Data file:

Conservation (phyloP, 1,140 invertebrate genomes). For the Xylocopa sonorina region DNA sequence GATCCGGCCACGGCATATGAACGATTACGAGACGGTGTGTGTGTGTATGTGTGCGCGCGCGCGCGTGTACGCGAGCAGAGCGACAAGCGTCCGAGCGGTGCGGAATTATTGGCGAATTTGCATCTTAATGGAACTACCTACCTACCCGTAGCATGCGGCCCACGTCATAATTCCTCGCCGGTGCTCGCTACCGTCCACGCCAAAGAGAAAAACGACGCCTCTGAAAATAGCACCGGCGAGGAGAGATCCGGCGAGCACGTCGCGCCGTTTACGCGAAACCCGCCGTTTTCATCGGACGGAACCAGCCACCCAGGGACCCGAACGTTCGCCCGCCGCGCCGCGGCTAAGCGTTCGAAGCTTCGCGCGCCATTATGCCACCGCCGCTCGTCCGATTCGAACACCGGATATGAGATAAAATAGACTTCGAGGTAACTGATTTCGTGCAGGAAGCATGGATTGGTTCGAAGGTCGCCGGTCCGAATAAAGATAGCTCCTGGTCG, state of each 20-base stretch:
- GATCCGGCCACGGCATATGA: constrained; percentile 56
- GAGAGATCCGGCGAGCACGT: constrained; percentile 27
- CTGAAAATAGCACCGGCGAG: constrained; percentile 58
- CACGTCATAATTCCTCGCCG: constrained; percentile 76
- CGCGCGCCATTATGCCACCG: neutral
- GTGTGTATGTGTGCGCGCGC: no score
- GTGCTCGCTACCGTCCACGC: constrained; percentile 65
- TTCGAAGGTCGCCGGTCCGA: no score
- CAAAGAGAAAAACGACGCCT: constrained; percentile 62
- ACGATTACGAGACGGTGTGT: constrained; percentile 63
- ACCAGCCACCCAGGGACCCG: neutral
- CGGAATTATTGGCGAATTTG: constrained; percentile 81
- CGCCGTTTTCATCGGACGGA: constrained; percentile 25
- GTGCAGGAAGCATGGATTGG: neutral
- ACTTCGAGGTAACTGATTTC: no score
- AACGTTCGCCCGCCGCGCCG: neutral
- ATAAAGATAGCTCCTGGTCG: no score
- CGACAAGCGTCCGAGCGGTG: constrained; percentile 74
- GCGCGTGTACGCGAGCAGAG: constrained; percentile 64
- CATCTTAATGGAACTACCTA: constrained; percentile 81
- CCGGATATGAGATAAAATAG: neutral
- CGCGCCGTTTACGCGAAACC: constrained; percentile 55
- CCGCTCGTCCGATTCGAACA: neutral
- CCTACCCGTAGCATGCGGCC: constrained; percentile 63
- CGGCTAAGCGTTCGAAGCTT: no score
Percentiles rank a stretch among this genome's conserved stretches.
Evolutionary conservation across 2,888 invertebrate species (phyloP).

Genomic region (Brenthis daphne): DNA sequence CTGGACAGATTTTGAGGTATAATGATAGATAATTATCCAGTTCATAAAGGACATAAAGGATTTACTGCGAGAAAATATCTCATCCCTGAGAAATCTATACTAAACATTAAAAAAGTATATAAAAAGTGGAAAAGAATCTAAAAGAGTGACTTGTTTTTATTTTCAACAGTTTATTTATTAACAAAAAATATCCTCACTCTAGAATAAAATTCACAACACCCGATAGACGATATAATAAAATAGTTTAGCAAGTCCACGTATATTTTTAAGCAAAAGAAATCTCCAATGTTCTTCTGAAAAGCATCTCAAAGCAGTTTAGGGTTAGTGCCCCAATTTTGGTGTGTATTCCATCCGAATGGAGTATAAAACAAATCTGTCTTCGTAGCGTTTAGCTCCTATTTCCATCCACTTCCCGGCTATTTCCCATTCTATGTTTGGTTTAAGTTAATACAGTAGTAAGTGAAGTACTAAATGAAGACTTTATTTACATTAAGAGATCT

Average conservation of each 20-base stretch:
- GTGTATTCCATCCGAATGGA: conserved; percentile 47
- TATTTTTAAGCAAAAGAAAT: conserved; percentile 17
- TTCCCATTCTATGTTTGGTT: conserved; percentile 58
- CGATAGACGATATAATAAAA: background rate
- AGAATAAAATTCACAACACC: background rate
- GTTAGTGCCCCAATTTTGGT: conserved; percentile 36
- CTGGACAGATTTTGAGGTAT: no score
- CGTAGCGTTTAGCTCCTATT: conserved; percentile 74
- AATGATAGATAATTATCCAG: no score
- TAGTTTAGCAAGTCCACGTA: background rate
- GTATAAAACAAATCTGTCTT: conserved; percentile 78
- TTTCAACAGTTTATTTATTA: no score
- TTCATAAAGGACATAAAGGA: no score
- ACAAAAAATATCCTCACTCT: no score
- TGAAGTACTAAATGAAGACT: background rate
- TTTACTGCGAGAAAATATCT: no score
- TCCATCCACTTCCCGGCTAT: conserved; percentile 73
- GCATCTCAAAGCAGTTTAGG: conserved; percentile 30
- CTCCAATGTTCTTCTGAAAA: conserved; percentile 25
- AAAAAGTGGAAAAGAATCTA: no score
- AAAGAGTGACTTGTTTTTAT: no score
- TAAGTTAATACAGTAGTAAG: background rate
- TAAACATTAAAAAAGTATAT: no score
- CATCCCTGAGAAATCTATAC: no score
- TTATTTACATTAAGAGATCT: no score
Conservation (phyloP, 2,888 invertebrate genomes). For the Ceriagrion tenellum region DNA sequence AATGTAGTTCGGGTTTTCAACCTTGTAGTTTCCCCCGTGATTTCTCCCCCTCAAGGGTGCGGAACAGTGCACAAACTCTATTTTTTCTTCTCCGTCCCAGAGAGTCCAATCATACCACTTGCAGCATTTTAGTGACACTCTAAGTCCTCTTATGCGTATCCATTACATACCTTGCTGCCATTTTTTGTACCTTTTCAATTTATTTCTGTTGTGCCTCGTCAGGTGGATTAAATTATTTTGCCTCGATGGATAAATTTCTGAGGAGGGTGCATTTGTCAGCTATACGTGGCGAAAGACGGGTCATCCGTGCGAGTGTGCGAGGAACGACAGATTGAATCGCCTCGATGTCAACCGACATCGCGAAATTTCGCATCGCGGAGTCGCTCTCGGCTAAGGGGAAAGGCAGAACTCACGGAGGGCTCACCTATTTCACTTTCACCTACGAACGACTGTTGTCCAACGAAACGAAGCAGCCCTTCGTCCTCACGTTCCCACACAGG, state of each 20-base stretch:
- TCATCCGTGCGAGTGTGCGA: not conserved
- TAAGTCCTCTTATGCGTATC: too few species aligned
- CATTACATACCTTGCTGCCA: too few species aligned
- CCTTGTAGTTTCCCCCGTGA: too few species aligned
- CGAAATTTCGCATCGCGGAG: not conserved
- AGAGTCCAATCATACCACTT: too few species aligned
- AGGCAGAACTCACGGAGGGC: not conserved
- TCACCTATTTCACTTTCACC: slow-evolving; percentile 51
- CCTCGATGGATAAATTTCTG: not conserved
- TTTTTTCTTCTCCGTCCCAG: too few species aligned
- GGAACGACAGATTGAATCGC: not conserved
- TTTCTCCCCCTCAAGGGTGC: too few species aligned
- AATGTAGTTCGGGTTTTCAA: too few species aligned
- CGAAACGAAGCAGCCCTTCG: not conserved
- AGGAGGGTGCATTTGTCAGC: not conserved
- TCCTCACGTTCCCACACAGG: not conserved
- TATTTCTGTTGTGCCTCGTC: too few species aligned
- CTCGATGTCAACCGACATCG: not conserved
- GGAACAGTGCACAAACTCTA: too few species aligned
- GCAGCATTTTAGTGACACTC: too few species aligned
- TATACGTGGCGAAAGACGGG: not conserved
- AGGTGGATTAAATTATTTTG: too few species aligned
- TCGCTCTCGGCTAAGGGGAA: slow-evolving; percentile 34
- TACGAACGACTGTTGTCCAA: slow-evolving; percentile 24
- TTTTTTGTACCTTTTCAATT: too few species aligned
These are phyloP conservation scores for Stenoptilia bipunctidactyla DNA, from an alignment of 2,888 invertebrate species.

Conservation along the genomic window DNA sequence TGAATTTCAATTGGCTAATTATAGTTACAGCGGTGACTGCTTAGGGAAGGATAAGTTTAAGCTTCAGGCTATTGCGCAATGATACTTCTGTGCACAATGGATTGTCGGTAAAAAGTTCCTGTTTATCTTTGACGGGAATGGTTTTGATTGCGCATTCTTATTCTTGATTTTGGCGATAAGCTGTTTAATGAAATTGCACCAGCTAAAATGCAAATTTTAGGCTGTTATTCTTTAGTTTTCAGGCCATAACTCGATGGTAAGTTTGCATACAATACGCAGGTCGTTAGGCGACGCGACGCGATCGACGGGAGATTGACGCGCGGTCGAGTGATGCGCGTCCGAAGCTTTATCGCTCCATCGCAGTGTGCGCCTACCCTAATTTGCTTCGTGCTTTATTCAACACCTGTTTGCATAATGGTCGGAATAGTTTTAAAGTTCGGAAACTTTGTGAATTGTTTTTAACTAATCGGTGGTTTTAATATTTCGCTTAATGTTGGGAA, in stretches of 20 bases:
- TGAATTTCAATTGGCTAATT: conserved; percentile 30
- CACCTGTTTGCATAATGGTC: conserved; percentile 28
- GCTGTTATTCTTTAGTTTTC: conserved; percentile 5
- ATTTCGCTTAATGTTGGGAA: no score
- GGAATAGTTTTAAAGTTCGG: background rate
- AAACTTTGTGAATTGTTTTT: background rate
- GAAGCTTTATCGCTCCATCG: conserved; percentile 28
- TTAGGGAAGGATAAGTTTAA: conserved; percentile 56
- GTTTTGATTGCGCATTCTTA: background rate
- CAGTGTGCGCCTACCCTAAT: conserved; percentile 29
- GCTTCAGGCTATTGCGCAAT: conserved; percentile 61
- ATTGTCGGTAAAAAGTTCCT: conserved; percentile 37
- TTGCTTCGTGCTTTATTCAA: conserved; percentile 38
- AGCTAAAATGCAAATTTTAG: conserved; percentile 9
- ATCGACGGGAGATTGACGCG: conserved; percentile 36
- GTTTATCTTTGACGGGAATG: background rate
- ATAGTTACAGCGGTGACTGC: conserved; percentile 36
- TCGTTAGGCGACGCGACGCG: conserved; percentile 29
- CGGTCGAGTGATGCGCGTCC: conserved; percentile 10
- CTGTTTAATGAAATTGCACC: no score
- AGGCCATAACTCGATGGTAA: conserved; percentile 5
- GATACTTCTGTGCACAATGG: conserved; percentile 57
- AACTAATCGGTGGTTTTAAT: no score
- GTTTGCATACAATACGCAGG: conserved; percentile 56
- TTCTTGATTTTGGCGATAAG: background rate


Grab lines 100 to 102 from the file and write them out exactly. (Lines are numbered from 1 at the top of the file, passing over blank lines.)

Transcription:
- ATAGTTACAGCGGTGACTGC: conserved; percentile 36
- TCGTTAGGCGACGCGACGCG: conserved; percentile 29
- CGGTCGAGTGATGCGCGTCC: conserved; percentile 10